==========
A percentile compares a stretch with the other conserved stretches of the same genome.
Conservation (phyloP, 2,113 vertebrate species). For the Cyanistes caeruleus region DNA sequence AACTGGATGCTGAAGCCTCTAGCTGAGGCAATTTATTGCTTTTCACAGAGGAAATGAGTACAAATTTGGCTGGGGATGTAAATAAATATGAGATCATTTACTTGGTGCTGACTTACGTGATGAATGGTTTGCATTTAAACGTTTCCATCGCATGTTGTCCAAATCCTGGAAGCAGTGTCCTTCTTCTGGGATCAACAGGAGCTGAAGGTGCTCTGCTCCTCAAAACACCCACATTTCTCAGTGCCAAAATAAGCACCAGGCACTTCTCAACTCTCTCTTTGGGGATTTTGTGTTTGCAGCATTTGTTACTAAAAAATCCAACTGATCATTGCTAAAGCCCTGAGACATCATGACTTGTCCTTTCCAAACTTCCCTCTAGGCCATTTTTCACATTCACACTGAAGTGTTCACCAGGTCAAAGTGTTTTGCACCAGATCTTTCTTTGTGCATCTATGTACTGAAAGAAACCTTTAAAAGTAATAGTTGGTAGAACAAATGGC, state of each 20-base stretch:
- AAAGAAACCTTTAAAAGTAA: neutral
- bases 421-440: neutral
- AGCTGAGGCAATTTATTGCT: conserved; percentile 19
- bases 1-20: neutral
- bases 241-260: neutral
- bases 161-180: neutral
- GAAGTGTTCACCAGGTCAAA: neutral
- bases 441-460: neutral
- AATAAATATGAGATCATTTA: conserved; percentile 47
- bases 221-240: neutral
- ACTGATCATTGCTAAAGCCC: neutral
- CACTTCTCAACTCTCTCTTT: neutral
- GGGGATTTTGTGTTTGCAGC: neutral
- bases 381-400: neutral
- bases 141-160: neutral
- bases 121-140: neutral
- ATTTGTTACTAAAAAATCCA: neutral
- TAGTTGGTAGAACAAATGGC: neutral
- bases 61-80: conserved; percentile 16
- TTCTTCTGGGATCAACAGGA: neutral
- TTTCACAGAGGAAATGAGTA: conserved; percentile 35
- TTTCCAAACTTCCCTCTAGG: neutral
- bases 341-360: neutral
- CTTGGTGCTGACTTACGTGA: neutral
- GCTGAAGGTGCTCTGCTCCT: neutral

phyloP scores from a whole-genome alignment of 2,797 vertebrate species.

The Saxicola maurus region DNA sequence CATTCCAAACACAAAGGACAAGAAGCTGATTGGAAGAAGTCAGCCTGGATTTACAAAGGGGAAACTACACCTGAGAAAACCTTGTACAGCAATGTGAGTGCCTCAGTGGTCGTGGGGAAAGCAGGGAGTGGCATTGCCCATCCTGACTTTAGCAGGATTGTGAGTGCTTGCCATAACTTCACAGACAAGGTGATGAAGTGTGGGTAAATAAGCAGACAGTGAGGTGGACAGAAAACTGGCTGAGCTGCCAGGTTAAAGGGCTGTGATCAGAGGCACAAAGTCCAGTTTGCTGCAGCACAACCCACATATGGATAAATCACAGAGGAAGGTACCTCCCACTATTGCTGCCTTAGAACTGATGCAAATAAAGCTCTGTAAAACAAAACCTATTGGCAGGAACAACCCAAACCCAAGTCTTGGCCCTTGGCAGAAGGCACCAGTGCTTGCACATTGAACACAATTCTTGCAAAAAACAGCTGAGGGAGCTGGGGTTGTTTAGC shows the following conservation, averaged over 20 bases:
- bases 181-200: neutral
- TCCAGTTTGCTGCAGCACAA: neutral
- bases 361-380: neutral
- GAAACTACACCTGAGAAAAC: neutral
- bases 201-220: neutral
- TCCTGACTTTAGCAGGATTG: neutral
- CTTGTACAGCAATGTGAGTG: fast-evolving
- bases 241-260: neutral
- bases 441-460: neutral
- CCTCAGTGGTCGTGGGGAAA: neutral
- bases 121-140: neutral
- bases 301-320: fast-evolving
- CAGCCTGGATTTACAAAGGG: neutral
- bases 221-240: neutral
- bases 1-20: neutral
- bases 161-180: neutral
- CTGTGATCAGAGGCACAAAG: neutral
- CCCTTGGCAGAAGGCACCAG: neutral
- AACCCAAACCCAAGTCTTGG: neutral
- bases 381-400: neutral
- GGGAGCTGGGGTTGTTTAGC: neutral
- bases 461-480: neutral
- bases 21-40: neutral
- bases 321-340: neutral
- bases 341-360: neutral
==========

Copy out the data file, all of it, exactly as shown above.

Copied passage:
A percentile compares a stretch with the other conserved stretches of the same genome.
Conservation (phyloP, 2,113 vertebrate species). For the Cyanistes caeruleus region DNA sequence AACTGGATGCTGAAGCCTCTAGCTGAGGCAATTTATTGCTTTTCACAGAGGAAATGAGTACAAATTTGGCTGGGGATGTAAATAAATATGAGATCATTTACTTGGTGCTGACTTACGTGATGAATGGTTTGCATTTAAACGTTTCCATCGCATGTTGTCCAAATCCTGGAAGCAGTGTCCTTCTTCTGGGATCAACAGGAGCTGAAGGTGCTCTGCTCCTCAAAACACCCACATTTCTCAGTGCCAAAATAAGCACCAGGCACTTCTCAACTCTCTCTTTGGGGATTTTGTGTTTGCAGCATTTGTTACTAAAAAATCCAACTGATCATTGCTAAAGCCCTGAGACATCATGACTTGTCCTTTCCAAACTTCCCTCTAGGCCATTTTTCACATTCACACTGAAGTGTTCACCAGGTCAAAGTGTTTTGCACCAGATCTTTCTTTGTGCATCTATGTACTGAAAGAAACCTTTAAAAGTAATAGTTGGTAGAACAAATGGC, state of each 20-base stretch:
- AAAGAAACCTTTAAAAGTAA: neutral
- bases 421-440: neutral
- AGCTGAGGCAATTTATTGCT: conserved; percentile 19
- bases 1-20: neutral
- bases 241-260: neutral
- bases 161-180: neutral
- GAAGTGTTCACCAGGTCAAA: neutral
- bases 441-460: neutral
- AATAAATATGAGATCATTTA: conserved; percentile 47
- bases 221-240: neutral
- ACTGATCATTGCTAAAGCCC: neutral
- CACTTCTCAACTCTCTCTTT: neutral
- GGGGATTTTGTGTTTGCAGC: neutral
- bases 381-400: neutral
- bases 141-160: neutral
- bases 121-140: neutral
- ATTTGTTACTAAAAAATCCA: neutral
- TAGTTGGTAGAACAAATGGC: neutral
- bases 61-80: conserved; percentile 16
- TTCTTCTGGGATCAACAGGA: neutral
- TTTCACAGAGGAAATGAGTA: conserved; percentile 35
- TTTCCAAACTTCCCTCTAGG: neutral
- bases 341-360: neutral
- CTTGGTGCTGACTTACGTGA: neutral
- GCTGAAGGTGCTCTGCTCCT: neutral

phyloP scores from a whole-genome alignment of 2,797 vertebrate species.

The Saxicola maurus region DNA sequence CATTCCAAACACAAAGGACAAGAAGCTGATTGGAAGAAGTCAGCCTGGATTTACAAAGGGGAAACTACACCTGAGAAAACCTTGTACAGCAATGTGAGTGCCTCAGTGGTCGTGGGGAAAGCAGGGAGTGGCATTGCCCATCCTGACTTTAGCAGGATTGTGAGTGCTTGCCATAACTTCACAGACAAGGTGATGAAGTGTGGGTAAATAAGCAGACAGTGAGGTGGACAGAAAACTGGCTGAGCTGCCAGGTTAAAGGGCTGTGATCAGAGGCACAAAGTCCAGTTTGCTGCAGCACAACCCACATATGGATAAATCACAGAGGAAGGTACCTCCCACTATTGCTGCCTTAGAACTGATGCAAATAAAGCTCTGTAAAACAAAACCTATTGGCAGGAACAACCCAAACCCAAGTCTTGGCCCTTGGCAGAAGGCACCAGTGCTTGCACATTGAACACAATTCTTGCAAAAAACAGCTGAGGGAGCTGGGGTTGTTTAGC shows the following conservation, averaged over 20 bases:
- bases 181-200: neutral
- TCCAGTTTGCTGCAGCACAA: neutral
- bases 361-380: neutral
- GAAACTACACCTGAGAAAAC: neutral
- bases 201-220: neutral
- TCCTGACTTTAGCAGGATTG: neutral
- CTTGTACAGCAATGTGAGTG: fast-evolving
- bases 241-260: neutral
- bases 441-460: neutral
- CCTCAGTGGTCGTGGGGAAA: neutral
- bases 121-140: neutral
- bases 301-320: fast-evolving
- CAGCCTGGATTTACAAAGGG: neutral
- bases 221-240: neutral
- bases 1-20: neutral
- bases 161-180: neutral
- CTGTGATCAGAGGCACAAAG: neutral
- CCCTTGGCAGAAGGCACCAG: neutral
- AACCCAAACCCAAGTCTTGG: neutral
- bases 381-400: neutral
- GGGAGCTGGGGTTGTTTAGC: neutral
- bases 461-480: neutral
- bases 21-40: neutral
- bases 321-340: neutral
- bases 341-360: neutral